How Much Is Your Dead Body Worth?
When veteran broadcaster Alistair Cooke died in 2004 few suspected that he was yet to uncover his greatest story. What happened to his body as it lay in a funeral home would reveal a story of modern day grave robbery and helped smash a body-snatching ring that had made millions of dollars by chopping up and selling-off over 1000 bodies.
Dead bodies have become big business.Each year millions of people’s lives are improved by the use of tissue from the dead. Bodies are used to supply spare parts, and for surgeons to practice on. Horizon investigates the medical revolution that has created an almost insatiable demand for body parts and uncovers the growing industry and grisly black market that supplies human bodies for a price.
A really fascinating BBC documentary - highly recommended!
Undertakers are often almost invisible - and in some societies they are stigmatised because of their job.
In Zambia strong cultural beliefs mean that they are feared and avoided by family members and neighbours.
So what inspired a Zambian man to challenge traditional and to work in a mortuary?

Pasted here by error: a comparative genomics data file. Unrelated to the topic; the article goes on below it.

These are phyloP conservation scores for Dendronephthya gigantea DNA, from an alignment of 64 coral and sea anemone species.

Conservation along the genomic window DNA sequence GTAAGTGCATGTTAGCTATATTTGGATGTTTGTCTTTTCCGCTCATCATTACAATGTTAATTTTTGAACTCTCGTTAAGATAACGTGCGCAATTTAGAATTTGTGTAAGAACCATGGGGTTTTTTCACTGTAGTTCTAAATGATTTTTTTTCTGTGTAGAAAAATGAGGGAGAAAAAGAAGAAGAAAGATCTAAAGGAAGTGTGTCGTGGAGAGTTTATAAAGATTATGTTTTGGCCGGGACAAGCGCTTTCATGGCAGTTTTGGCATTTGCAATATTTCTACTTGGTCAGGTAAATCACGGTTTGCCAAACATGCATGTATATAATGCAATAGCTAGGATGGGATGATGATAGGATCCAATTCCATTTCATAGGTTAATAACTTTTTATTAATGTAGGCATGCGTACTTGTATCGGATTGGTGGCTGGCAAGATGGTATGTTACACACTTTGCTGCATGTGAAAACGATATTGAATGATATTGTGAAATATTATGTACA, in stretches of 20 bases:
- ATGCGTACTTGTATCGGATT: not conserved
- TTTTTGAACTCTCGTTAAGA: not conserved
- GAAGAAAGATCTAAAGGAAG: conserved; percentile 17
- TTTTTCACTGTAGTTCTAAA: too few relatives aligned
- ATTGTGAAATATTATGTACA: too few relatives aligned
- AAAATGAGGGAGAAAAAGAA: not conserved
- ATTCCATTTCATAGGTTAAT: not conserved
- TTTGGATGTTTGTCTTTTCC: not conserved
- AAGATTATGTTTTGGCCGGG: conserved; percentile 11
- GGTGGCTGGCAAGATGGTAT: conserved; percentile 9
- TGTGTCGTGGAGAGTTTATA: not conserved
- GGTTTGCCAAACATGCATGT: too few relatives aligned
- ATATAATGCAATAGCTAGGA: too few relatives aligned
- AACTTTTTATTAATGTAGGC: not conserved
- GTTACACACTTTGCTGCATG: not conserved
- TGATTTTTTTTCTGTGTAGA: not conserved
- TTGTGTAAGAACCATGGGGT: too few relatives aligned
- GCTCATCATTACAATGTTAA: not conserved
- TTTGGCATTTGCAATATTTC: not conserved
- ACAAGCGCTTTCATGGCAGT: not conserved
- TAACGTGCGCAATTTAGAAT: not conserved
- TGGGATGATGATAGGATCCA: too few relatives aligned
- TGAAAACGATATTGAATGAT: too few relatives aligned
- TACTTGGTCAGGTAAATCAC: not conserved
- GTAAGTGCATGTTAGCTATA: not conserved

Hudson Mabwe Kapemba told the BBC World Service about his life as a mortuary attendant.
The 58 year old has been doing the job for more than 25 years.
He is one of the longest-serving morticians at Zambia’s University Teaching Hospital in the capital, Lusaka.
A great piece by the BBC - click through to read the rest.
Doctors, Dissection and Resurrection Men
Explore the early 19th century history of human dissection and the trade in dead bodies through dramatic evidence unearthed during Museum of London Archaeology excavations at the Royal London Hospital in Whitechapel.
Exhibition runs from 19 October 2012 — 14 April 2013, admission charges apply.
Can’t wait to see this! Ahem.
Absolutely stunning photographs taken from The Dead, by Jack Burman. Available to buy from the Magenta Foundation.
Sally Mann: The naked and the dead
From close-ups of rotting corpses to those controversial portraits of her children baring all, Sally Mann has a gift for provocation. Blake Morrison of The Guardian asks her why she likes ‘pushing buttons’…